Bruce Beiderwell (PhD, UCLA) has served as director of the UCLA Writing Programs since 2001. He regularly teaches developmental writing classes that serve students who arrive at the university without the preparation or skills they will need to succeed. This teaching role links him to broad efforts from across the campus, particularly the library and the College Learning Center. In this respect, he works with colleagues in English as a Second Language, Library Science, Athletics, and Counseling. In addition, Bruce’s role as a faculty mentor to student athletes in the University’s “Community of Learners” program connects directly to his work identifying, placing, and instructing at-risk students. Bruce has also overseen and taught in UCLA’s Transfer Intensive Program built upon the notion that the crucial part of a successful transfer is the ability to write. For his work with nontraditional students seeking admission (or readmission) to the university through UC extension courses he received a UCLA Teaching Award.
While Bruce has spent most of his professional life as a writing teacher and administrator, his PhD is in English literature, and his first publications focused on nineteenth-century fiction. His book, Power and Punishment in Scott’s Novels, was nominated for a McVities Prize. Bruce was also guest editor of a special edition of European Romantic Review that was devoted to essays on Walter Scott. In addition, he is the coauthor of the widely used literature anthology The Literary Experience (coauthored with Jeff Wheeler and published by Wadsworth).
Bruce’s teaching interests along with his concern for undergraduate education have moved him outside this fairly narrow scholarly world. He has taught a wide range of literature and composition courses in the past twenty years—everything from courses on Faulkner to business writing workshops. He has been involved in administrative work (e.g., student placement, curriculum development). And he has consulted in the development of teaching materials for use in business settings.
Linda F. Tse
Linda F. Tse (MS, Minnesota State University, Mankato) has been an educator for over two decades, first as a high school English teacher in Hong Kong and currently at Minneapolis Community and Technical College (MCTC). Since 1997, Linda has been working as a counselor on college campuses, initially at four-year comprehensive universities before finding her passion working with the student body at MCTC, where 43 percent of the students are non-Caucasian and more than eighty different languages are spoken on campus. New immigrants for whom English is a second language, first-generation college students, nontraditional students, single parents, and students living below the poverty line make up the majority of the college’s student population.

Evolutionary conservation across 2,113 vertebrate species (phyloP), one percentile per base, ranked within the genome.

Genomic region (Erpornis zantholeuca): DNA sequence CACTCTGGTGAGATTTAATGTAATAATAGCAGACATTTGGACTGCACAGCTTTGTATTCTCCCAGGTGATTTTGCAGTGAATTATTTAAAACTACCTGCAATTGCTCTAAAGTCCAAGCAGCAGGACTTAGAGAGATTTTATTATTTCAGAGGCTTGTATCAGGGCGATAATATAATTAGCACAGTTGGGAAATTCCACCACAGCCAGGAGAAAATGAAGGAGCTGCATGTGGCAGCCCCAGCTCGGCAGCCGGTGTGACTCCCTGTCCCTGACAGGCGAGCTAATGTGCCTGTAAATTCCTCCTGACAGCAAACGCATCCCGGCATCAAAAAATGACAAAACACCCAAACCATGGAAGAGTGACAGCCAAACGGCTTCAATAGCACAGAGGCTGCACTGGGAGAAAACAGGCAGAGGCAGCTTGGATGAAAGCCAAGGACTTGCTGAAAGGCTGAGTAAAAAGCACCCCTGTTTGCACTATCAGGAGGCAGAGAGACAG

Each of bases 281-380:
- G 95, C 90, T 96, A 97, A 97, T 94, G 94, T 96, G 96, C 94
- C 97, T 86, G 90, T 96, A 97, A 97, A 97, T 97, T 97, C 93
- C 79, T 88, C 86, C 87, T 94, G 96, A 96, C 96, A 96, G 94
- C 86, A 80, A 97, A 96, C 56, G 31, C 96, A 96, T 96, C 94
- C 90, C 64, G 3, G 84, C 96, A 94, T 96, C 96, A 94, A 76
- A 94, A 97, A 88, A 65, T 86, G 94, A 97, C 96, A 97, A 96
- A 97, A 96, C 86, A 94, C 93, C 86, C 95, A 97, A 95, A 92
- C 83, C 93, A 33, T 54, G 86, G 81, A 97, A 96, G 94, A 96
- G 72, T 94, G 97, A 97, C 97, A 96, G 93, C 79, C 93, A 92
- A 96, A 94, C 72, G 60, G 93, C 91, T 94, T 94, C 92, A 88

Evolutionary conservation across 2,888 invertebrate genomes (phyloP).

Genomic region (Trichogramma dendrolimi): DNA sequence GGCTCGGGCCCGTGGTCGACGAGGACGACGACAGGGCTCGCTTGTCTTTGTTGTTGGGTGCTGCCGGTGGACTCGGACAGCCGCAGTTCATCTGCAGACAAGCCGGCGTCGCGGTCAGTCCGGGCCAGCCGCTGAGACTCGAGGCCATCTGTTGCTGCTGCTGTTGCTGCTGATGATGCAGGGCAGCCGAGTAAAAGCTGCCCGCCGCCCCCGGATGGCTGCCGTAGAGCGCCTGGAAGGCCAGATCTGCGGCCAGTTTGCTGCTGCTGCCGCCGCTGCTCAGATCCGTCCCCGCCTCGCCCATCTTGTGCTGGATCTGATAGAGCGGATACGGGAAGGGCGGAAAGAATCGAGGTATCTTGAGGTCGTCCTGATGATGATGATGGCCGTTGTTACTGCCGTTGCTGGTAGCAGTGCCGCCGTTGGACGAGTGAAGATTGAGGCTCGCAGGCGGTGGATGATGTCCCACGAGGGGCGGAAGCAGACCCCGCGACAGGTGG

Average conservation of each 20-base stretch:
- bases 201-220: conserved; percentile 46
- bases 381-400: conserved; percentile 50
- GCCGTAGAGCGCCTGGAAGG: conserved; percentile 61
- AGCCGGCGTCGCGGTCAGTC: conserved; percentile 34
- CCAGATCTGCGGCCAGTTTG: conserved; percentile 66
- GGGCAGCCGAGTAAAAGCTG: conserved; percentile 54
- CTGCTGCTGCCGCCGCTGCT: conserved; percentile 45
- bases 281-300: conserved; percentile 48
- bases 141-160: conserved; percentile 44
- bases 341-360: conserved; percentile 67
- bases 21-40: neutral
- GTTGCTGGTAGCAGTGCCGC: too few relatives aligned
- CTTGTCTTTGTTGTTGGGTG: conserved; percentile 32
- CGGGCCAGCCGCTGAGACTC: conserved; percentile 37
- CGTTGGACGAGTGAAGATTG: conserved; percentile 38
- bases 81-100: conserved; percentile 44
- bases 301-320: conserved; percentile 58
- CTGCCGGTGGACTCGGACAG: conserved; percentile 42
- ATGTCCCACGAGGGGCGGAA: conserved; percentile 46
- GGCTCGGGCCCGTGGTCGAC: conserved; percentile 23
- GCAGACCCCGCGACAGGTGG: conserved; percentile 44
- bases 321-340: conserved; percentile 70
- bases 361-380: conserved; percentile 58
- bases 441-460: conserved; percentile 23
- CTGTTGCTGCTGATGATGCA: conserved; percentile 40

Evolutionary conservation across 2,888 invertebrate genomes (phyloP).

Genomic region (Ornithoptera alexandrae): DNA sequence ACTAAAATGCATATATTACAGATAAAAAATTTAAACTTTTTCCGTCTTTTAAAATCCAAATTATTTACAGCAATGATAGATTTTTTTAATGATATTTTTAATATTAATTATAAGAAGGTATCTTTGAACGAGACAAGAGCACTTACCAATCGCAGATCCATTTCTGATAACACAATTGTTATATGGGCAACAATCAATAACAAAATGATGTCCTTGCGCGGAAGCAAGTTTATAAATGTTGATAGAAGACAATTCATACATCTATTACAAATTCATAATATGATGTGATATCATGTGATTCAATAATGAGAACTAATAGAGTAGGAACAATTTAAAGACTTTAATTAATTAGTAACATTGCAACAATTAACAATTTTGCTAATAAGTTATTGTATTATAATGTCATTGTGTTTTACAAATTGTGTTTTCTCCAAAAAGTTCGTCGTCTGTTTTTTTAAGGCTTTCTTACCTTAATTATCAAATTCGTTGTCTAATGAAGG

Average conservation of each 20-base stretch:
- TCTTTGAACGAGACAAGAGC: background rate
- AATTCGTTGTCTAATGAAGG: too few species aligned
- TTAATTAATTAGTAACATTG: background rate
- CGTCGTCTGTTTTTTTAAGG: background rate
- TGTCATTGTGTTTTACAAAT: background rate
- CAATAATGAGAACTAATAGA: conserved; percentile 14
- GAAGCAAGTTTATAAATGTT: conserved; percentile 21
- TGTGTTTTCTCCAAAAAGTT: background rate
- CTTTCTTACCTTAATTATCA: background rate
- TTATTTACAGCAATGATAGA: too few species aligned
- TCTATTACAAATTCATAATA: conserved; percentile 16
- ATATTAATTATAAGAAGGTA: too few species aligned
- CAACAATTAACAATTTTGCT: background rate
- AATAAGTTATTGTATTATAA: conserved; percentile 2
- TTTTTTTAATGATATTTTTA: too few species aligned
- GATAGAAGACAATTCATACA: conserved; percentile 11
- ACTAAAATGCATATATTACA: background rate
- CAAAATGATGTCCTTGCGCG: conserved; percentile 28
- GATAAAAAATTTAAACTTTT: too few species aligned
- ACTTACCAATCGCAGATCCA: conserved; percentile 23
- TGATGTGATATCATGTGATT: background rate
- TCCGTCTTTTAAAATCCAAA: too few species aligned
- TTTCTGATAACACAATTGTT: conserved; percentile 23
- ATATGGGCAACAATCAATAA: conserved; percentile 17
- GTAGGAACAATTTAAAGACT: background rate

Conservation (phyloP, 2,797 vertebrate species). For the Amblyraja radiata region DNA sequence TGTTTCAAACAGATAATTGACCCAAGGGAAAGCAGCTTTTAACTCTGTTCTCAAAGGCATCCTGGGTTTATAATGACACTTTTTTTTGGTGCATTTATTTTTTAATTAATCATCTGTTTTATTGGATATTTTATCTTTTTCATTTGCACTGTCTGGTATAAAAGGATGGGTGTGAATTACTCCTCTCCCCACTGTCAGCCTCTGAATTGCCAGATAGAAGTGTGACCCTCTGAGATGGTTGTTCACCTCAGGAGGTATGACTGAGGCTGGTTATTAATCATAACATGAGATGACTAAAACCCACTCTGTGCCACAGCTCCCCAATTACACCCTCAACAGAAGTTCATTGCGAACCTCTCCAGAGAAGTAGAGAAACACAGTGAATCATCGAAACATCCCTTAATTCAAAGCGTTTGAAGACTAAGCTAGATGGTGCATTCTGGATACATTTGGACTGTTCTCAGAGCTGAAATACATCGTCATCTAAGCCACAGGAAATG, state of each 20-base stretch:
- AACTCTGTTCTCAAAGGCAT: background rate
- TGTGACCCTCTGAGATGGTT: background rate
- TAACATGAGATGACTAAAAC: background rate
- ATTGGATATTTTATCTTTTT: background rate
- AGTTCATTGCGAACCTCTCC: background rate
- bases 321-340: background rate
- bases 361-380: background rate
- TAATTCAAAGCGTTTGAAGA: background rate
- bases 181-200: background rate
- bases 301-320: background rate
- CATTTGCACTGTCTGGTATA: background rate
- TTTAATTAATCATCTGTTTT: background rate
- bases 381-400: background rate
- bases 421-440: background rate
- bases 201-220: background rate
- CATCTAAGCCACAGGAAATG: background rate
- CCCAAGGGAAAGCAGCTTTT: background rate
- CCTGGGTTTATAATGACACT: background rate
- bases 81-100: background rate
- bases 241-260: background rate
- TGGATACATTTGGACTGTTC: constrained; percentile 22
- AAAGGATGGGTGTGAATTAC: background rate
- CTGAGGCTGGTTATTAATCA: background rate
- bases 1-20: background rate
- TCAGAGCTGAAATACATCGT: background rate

Born to refugee parents in Hong Kong, Linda came to the United States on a student visa with the help of a scholarship. Her personal struggle together with her professional training have enabled her to relate readily to underrepresented and underserved students who aspire to higher education in the face of adversity and disadvantage. In this regard, she provides academic, career, and personal counseling, while teaching classes in Career Development and Life Planning, and College Success Strategies. In addition to her academic responsibilities, Linda works professionally with dislocated workers and people with disabilities.
Tom Lochhaas is a teacher, a writer, an editor, and a consultant. He received his MFA in writing from the University of Arizona and is ABD in English at Washington University. He is a member of Phi Beta Kappa.
Tom has taught at the University of Arizona, Pima Community College, Otterbein College, Washington University, Saint Louis Community College, and UCLA. His teaching focus has been on freshman courses with an emphasis on reading, writing, and study and communication skills. Tom’s special interests are in working with unprepared students and recent immigrants.
As a college instructor, Tom has always focused on what students actually need—not necessarily what professors might think they need—to succeed in their studies, regardless of the particular topic. In an academic world where many students do not read their textbooks at all, or have difficulty understanding them when they do, it is critical to be realistic about how today’s students learn and how best to reach them. “A weighty traditional tome might look like the best classic student success textbook to some instructors,” Tom says, “but such a text fails if students can’t or won’t read it. Students quickly become frustrated by reading materials not useful to them as students or appropriate for their needs.” His expertise in how to shape an effective textbook is part of what he brings to this authorship team.
As a professional college textbook editor and writer, Tom specializes in making textbooks accessible for students in many curriculum areas, including communications, software and technical manuals, and public health information. In his work with public organizations such as the American Red Cross and the National Safety Council, he has brought an expertise in language and reading level to ensure that a wide range of publications are appropriate for their intended audiences. He has written or ghostwritten several dozen textbooks and other books.
Nicholas B. deKanter
Nick deKanter (MA, Tufts University) is an educational advocate, consultant, and marketing professional. As founder and president of the Vision 21 Education Group, he is working to support schools seeking to transform into twenty-first-century learning environments that help students master core subjects, connect subjects to real-world needs, think critically, communicate clearly, and practice collaboration and innovation.